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I was a little skeptical with using the only brand of instant espresso that I could find at Domincks and mixing it with a really good chocolate bar but it really made for a dense, rich but yet not heavy cookie.

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I received a new cookie scoop from Dave’s sister for Christmas (Thanks Bets!) which made a bigger cookie, so I didn’t get as many as the recipe promised but they were still just as good.

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They are also fun to make. After scooping up the dough, you roll the balls in fluffy white powdered sugar.

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I then placed them on a cookie sheet with my new Slipat (Thanks Mom!). Make sure to give them space because they really do spread a decent amount.

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Kristin is right. These really are magical. They go into the oven fully white and then they come out like this…
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Try them…you won’t be disappointed.

Chocolate Espresso Snowcaps
From Martha Stewart via The Kitchen Sink

1/2 cup all-purpose flour
1/4 cup unsweetened cocoa powder
4 teaspoons instant espresso
1 teaspoon baking powder
1/8 teaspoon salt
4 tablespoons unsalted butter, room temperature
2/3 cup packed light-brown sugar
1 large egg
4 ounces bittersweet or semisweet chocolate, melted and cooled
1 tablespoon milk
1/2 cup confectioners sugar, for coating

In a medium bowl, whisk together flour, cocoa, espresso, baking powder, and salt. With an electric mixer, beat butter and brown sugar until light and fluffy. Beat in egg until well combined; mix in cooled chocolate. With mixer on low speed, gradually add dry ingredients; beat in milk just until combined. Shape dough into balls using a cookie scoop. Place on a parchment lined cookie sheet and freeze for about 1 hour.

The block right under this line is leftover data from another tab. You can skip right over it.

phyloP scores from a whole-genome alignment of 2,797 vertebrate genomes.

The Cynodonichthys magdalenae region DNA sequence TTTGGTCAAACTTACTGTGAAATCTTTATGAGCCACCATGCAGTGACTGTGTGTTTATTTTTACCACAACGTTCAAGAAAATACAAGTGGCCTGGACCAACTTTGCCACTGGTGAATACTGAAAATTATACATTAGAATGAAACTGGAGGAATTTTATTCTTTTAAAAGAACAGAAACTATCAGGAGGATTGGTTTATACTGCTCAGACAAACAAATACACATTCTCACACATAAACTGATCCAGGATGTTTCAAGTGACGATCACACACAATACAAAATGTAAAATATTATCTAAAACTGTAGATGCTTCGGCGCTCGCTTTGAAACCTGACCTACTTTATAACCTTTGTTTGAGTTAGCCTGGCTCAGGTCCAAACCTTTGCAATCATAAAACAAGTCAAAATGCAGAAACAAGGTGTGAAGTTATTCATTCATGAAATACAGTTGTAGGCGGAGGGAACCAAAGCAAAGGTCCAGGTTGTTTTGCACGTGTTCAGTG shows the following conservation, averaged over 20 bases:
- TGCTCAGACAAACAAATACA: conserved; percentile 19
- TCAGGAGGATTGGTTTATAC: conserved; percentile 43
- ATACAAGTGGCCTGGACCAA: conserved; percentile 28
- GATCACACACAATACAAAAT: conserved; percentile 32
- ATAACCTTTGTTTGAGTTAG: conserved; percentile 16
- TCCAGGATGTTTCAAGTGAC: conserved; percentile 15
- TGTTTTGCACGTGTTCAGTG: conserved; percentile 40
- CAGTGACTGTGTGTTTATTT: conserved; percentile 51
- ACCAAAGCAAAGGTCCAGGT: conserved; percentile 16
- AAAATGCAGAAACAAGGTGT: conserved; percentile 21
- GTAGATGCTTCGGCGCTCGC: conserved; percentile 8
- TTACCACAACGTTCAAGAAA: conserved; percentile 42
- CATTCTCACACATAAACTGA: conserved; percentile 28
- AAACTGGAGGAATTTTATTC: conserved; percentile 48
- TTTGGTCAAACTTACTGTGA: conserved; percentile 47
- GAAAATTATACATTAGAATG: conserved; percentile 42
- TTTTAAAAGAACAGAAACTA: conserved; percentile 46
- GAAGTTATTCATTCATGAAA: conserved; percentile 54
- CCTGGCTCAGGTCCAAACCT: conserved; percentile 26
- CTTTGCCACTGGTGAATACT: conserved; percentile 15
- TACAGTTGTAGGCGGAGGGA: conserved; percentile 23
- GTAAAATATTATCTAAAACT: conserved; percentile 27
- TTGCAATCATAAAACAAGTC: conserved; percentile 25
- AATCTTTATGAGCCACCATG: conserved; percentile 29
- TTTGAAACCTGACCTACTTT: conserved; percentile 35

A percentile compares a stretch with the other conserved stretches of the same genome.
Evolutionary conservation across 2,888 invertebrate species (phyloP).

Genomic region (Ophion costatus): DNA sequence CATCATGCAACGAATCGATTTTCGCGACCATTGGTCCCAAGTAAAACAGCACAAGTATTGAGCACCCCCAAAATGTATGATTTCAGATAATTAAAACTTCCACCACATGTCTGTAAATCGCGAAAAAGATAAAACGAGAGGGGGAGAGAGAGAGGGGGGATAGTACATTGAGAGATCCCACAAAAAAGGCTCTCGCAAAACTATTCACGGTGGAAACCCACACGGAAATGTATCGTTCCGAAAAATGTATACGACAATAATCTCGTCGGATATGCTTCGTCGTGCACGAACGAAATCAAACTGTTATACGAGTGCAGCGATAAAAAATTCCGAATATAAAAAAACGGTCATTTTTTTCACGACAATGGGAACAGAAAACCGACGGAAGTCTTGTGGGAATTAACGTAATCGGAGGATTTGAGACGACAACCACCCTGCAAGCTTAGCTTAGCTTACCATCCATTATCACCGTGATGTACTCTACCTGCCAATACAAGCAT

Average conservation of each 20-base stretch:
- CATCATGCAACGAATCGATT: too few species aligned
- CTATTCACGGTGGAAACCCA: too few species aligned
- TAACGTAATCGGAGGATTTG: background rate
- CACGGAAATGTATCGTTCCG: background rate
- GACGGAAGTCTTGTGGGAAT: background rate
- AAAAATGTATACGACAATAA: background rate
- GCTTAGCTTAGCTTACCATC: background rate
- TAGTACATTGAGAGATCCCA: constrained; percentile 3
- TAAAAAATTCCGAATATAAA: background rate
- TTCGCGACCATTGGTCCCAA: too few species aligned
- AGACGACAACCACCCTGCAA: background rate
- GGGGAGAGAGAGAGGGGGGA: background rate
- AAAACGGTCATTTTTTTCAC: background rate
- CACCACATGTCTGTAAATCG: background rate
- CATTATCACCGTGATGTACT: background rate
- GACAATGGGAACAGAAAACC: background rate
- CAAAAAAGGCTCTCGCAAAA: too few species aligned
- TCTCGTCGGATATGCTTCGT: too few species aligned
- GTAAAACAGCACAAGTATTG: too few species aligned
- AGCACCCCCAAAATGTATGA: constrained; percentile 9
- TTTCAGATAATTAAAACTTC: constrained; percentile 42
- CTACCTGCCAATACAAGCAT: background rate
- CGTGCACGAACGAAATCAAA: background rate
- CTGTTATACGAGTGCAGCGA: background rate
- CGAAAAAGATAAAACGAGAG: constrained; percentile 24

Preheat oven to 350 degrees. Line two baking sheets with parchment paper. Place confectioners’ sugar into a medium bowl; working in batches, roll balls in sugar twice.

Place balls on prepared baking sheets, 2 inches apart. Bake, rotating sheets halfway through, until cookies have spread and coating is cracked, 12 to 14 minutes; cookies will still be soft to the touch. Transfer to a wire rack to cool completely.**

**I just baked them one sheet at a time since I only have one Slipat and having the oven on helps to warm the apartment!

13 Beans

Over the past few months I have wanted to place an order with Rancho Gordo (and buy his book) for some interesting heirloom beans. I did appreciate the quality of the fresh black beans that I was able to purchase this summer at GreenCity, so I have been wondering if they are worth the premium (and the shipping cost). I think I will decide on a few varieties to try in the next few weeks. Anyone try them out or have an suggestions on which of the many tempting varieties I should try? For now, I was just tempted by a bag of 13 Bean Soup that I found at my trusty Treasure Island. Aren’t all the colors wonderful?